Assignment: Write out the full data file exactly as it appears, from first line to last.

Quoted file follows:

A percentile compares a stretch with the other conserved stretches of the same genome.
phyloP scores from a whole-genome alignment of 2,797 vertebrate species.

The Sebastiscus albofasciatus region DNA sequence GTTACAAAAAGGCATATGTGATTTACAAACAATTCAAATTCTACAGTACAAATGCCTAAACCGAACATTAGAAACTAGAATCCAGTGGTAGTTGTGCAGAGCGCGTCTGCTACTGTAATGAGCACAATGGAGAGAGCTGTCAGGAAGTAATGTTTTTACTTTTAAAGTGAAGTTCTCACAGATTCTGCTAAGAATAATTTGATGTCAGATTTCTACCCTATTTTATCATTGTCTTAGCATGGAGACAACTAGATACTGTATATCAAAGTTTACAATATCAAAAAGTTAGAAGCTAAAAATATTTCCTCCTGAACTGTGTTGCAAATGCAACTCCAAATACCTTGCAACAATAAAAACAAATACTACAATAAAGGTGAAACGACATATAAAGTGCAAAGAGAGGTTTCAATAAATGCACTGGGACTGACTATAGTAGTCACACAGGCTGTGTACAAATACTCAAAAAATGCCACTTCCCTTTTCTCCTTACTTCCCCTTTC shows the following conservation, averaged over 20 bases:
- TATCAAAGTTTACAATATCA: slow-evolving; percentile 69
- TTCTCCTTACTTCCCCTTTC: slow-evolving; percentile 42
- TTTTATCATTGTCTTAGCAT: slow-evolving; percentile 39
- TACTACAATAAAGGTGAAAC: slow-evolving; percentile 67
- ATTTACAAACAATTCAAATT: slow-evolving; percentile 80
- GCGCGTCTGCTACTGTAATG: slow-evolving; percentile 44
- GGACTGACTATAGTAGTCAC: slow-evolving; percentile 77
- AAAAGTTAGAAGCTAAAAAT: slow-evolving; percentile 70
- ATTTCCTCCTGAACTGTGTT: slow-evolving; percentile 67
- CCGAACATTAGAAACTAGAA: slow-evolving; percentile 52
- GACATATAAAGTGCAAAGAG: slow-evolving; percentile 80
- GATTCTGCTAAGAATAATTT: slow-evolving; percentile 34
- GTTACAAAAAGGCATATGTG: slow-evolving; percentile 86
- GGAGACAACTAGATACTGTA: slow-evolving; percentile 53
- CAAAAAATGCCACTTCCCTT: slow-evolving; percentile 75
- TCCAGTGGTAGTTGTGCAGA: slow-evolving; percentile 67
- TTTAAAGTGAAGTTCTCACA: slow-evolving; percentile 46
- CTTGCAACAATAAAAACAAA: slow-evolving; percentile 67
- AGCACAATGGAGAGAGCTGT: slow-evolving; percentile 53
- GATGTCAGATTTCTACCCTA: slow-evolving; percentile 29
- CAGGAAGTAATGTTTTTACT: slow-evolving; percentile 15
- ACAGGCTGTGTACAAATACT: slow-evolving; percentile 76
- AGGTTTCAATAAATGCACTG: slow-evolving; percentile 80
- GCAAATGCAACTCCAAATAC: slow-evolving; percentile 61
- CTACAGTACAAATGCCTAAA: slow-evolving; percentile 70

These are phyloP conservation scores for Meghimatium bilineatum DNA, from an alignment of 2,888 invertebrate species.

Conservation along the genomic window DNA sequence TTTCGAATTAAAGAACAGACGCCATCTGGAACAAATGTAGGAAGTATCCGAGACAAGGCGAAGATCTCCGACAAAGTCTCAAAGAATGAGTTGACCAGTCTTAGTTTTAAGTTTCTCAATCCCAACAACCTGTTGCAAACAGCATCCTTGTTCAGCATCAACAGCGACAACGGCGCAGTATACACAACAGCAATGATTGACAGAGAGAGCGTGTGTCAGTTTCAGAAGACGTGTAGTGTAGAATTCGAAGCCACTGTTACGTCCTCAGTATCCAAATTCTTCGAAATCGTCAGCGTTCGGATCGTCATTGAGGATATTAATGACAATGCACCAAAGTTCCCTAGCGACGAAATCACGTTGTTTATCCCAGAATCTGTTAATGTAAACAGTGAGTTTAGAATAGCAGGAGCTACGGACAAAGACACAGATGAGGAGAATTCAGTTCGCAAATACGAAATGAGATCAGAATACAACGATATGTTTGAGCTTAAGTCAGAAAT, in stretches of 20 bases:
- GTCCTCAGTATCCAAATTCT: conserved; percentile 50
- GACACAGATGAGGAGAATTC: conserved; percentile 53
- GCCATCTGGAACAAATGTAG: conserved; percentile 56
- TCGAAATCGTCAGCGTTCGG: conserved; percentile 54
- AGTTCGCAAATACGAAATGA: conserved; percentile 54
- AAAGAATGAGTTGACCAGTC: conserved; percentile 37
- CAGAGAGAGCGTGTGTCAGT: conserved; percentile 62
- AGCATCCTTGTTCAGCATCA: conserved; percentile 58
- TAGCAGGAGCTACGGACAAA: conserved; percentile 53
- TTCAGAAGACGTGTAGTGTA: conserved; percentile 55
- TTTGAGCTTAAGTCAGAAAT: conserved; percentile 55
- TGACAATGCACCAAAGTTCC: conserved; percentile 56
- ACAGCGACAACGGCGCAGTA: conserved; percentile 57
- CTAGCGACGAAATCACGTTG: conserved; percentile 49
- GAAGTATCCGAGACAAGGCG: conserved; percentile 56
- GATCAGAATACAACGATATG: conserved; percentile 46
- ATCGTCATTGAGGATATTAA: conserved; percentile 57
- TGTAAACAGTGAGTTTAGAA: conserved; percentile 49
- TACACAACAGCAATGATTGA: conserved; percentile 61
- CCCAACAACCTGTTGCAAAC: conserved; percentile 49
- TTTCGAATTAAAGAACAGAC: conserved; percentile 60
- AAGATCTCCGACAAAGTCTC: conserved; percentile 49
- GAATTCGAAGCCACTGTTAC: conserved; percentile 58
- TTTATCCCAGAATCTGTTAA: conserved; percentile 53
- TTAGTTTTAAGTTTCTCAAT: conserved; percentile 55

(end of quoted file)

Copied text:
A percentile compares a stretch with the other conserved stretches of the same genome.
phyloP scores from a whole-genome alignment of 2,797 vertebrate species.

The Sebastiscus albofasciatus region DNA sequence GTTACAAAAAGGCATATGTGATTTACAAACAATTCAAATTCTACAGTACAAATGCCTAAACCGAACATTAGAAACTAGAATCCAGTGGTAGTTGTGCAGAGCGCGTCTGCTACTGTAATGAGCACAATGGAGAGAGCTGTCAGGAAGTAATGTTTTTACTTTTAAAGTGAAGTTCTCACAGATTCTGCTAAGAATAATTTGATGTCAGATTTCTACCCTATTTTATCATTGTCTTAGCATGGAGACAACTAGATACTGTATATCAAAGTTTACAATATCAAAAAGTTAGAAGCTAAAAATATTTCCTCCTGAACTGTGTTGCAAATGCAACTCCAAATACCTTGCAACAATAAAAACAAATACTACAATAAAGGTGAAACGACATATAAAGTGCAAAGAGAGGTTTCAATAAATGCACTGGGACTGACTATAGTAGTCACACAGGCTGTGTACAAATACTCAAAAAATGCCACTTCCCTTTTCTCCTTACTTCCCCTTTC shows the following conservation, averaged over 20 bases:
- TATCAAAGTTTACAATATCA: slow-evolving; percentile 69
- TTCTCCTTACTTCCCCTTTC: slow-evolving; percentile 42
- TTTTATCATTGTCTTAGCAT: slow-evolving; percentile 39
- TACTACAATAAAGGTGAAAC: slow-evolving; percentile 67
- ATTTACAAACAATTCAAATT: slow-evolving; percentile 80
- GCGCGTCTGCTACTGTAATG: slow-evolving; percentile 44
- GGACTGACTATAGTAGTCAC: slow-evolving; percentile 77
- AAAAGTTAGAAGCTAAAAAT: slow-evolving; percentile 70
- ATTTCCTCCTGAACTGTGTT: slow-evolving; percentile 67
- CCGAACATTAGAAACTAGAA: slow-evolving; percentile 52
- GACATATAAAGTGCAAAGAG: slow-evolving; percentile 80
- GATTCTGCTAAGAATAATTT: slow-evolving; percentile 34
- GTTACAAAAAGGCATATGTG: slow-evolving; percentile 86
- GGAGACAACTAGATACTGTA: slow-evolving; percentile 53
- CAAAAAATGCCACTTCCCTT: slow-evolving; percentile 75
- TCCAGTGGTAGTTGTGCAGA: slow-evolving; percentile 67
- TTTAAAGTGAAGTTCTCACA: slow-evolving; percentile 46
- CTTGCAACAATAAAAACAAA: slow-evolving; percentile 67
- AGCACAATGGAGAGAGCTGT: slow-evolving; percentile 53
- GATGTCAGATTTCTACCCTA: slow-evolving; percentile 29
- CAGGAAGTAATGTTTTTACT: slow-evolving; percentile 15
- ACAGGCTGTGTACAAATACT: slow-evolving; percentile 76
- AGGTTTCAATAAATGCACTG: slow-evolving; percentile 80
- GCAAATGCAACTCCAAATAC: slow-evolving; percentile 61
- CTACAGTACAAATGCCTAAA: slow-evolving; percentile 70

These are phyloP conservation scores for Meghimatium bilineatum DNA, from an alignment of 2,888 invertebrate species.

Conservation along the genomic window DNA sequence TTTCGAATTAAAGAACAGACGCCATCTGGAACAAATGTAGGAAGTATCCGAGACAAGGCGAAGATCTCCGACAAAGTCTCAAAGAATGAGTTGACCAGTCTTAGTTTTAAGTTTCTCAATCCCAACAACCTGTTGCAAACAGCATCCTTGTTCAGCATCAACAGCGACAACGGCGCAGTATACACAACAGCAATGATTGACAGAGAGAGCGTGTGTCAGTTTCAGAAGACGTGTAGTGTAGAATTCGAAGCCACTGTTACGTCCTCAGTATCCAAATTCTTCGAAATCGTCAGCGTTCGGATCGTCATTGAGGATATTAATGACAATGCACCAAAGTTCCCTAGCGACGAAATCACGTTGTTTATCCCAGAATCTGTTAATGTAAACAGTGAGTTTAGAATAGCAGGAGCTACGGACAAAGACACAGATGAGGAGAATTCAGTTCGCAAATACGAAATGAGATCAGAATACAACGATATGTTTGAGCTTAAGTCAGAAAT, in stretches of 20 bases:
- GTCCTCAGTATCCAAATTCT: conserved; percentile 50
- GACACAGATGAGGAGAATTC: conserved; percentile 53
- GCCATCTGGAACAAATGTAG: conserved; percentile 56
- TCGAAATCGTCAGCGTTCGG: conserved; percentile 54
- AGTTCGCAAATACGAAATGA: conserved; percentile 54
- AAAGAATGAGTTGACCAGTC: conserved; percentile 37
- CAGAGAGAGCGTGTGTCAGT: conserved; percentile 62
- AGCATCCTTGTTCAGCATCA: conserved; percentile 58
- TAGCAGGAGCTACGGACAAA: conserved; percentile 53
- TTCAGAAGACGTGTAGTGTA: conserved; percentile 55
- TTTGAGCTTAAGTCAGAAAT: conserved; percentile 55
- TGACAATGCACCAAAGTTCC: conserved; percentile 56
- ACAGCGACAACGGCGCAGTA: conserved; percentile 57
- CTAGCGACGAAATCACGTTG: conserved; percentile 49
- GAAGTATCCGAGACAAGGCG: conserved; percentile 56
- GATCAGAATACAACGATATG: conserved; percentile 46
- ATCGTCATTGAGGATATTAA: conserved; percentile 57
- TGTAAACAGTGAGTTTAGAA: conserved; percentile 49
- TACACAACAGCAATGATTGA: conserved; percentile 61
- CCCAACAACCTGTTGCAAAC: conserved; percentile 49
- TTTCGAATTAAAGAACAGAC: conserved; percentile 60
- AAGATCTCCGACAAAGTCTC: conserved; percentile 49
- GAATTCGAAGCCACTGTTAC: conserved; percentile 58
- TTTATCCCAGAATCTGTTAA: conserved; percentile 53
- TTAGTTTTAAGTTTCTCAAT: conserved; percentile 55